Is the NAT Gas Shortage Over?
GUARDIAN, THURSDAY 21ST MARCH, 2019 CURTIS WILLIAMS
National Gas Company (NGC) is promising that the improved gas supply the downstream sector has experienced over the last few weeks will continue for at least the next few years.
The Sunday Business Guardian recently reported that after years of natural gas curtailment, downstream petrochemical companies are receiving their maximum gas from NGC. Officials of NGC said the improved supply was caused by a combination of improved supply from upstream companies and increased efficient use of molecules of natural gas.
“Improvements in supply have resulted from a combination of strategies that we will continue to pursue in 2019 and beyond. These include working with the upstream suppliers to maximise their output, lobbying for more efficient use of molecules on the demand side and coordinating work programmes across the value chain so that supply can be better matched to demand.
We anticipate that these and other active initiatives will continue to bolster supply into the medium term,” the company said in a statement. For years downstream petrochemical plants at the Point Lisas Industrial Estate have not been getting all the gas they need to run at maximum performance and this has made them increasingly uncompetitive. It has also led to lawsuits and NGC having to pay out millions of dollars in compensation.
Government has repeatedly stated the country needs all the gas it can get to reduce the shortfall to the downstream sector and Atlantic LNG which has already cost the Treasury hundreds of millions of dollars. According to NGC, upstream suppliers have been implementing aggressive strategies to bring more gas to market.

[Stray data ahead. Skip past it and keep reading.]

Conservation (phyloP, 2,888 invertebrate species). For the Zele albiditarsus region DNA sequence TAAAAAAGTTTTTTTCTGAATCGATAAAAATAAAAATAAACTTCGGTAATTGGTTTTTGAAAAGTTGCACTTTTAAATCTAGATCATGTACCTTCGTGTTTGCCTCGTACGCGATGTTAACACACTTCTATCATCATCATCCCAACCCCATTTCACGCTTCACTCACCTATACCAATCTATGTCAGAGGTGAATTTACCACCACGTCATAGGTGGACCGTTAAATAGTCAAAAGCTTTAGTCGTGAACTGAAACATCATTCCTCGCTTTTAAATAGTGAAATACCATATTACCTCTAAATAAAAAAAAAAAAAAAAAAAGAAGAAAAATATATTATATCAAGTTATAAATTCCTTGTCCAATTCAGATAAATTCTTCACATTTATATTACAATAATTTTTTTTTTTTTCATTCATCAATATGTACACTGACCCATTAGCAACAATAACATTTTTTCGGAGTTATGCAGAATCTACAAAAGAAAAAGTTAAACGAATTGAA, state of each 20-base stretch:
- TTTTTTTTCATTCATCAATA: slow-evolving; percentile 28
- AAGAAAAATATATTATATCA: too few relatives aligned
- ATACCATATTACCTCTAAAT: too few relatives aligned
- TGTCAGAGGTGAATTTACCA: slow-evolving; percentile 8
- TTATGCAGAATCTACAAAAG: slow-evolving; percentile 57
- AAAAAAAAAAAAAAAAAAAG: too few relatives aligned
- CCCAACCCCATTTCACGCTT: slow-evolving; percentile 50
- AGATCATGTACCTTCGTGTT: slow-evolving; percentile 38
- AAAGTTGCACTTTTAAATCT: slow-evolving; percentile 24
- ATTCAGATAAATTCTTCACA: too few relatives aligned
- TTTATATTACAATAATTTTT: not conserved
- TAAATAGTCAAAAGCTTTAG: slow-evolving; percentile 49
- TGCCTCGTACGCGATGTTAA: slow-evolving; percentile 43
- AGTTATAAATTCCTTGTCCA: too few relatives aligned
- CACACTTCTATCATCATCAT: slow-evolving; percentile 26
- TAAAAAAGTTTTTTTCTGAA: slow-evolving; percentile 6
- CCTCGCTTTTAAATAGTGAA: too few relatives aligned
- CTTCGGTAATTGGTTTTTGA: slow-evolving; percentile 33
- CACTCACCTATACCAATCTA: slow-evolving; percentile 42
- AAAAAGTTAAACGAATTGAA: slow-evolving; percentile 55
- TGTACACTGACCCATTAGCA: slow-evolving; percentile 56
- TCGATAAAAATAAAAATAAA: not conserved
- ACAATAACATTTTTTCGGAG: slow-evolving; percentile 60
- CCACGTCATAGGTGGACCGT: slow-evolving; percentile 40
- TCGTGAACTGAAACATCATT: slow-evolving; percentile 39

The company points to bpTT’s Trinidad Onshore Compression (TROC) and Juniper projects and the coming on stream of Angelin, along with the Ginger, Jasmine and Coconut Deep developments, as examples of additional gas that have or are coming on stream in the next two years.
In fact, the NGC has told bpTT it wants less natural gas than is available to it for the rest of the year, leaving behind almost 50 million standard cubic feet per day. NGC said there are also other developments that make it confident the improved supply will continue into the medium term. “First gas from Matapal, Savannah and Macadamia is expected in 2022. Shell’s Colibri and Barracuda developments are being progressed.
Supply from De Novo’s 1(a) field also commenced in November 2018, and the Zandolie field development is under evaluation,” the company said.
In T&T the NGC is the aggregator of gas and therefore buy gas from upstream companies, including bpTT, Shell, BHP, EOG and DeNovo, and then sells that gas to petrochemical plants at a higher price or what is called a margin.
NGC is, therefore, the custodian of the gas and determines which companies get gas and the amount in keeping with various contractual arrangements.
The State enterprise also praised the development of small pools by the latest entry into the upstream landscape, DeNovo Energy. “Notably and commendably, De Novo’s work is proving that marginal field development can be a viable source of supply, so these smaller fields could contribute in the longer term,” NGC said
The company said it continues to engage with neighbours Venezuela and Grenada on gas supply deals at different stages of elaboration. When finalised these agreements will give an additional boost to local supply. NGC said it is important to “stay the course, remain vigilant for opportunities and continue collaborating with all stakeholders along the gas value chain.”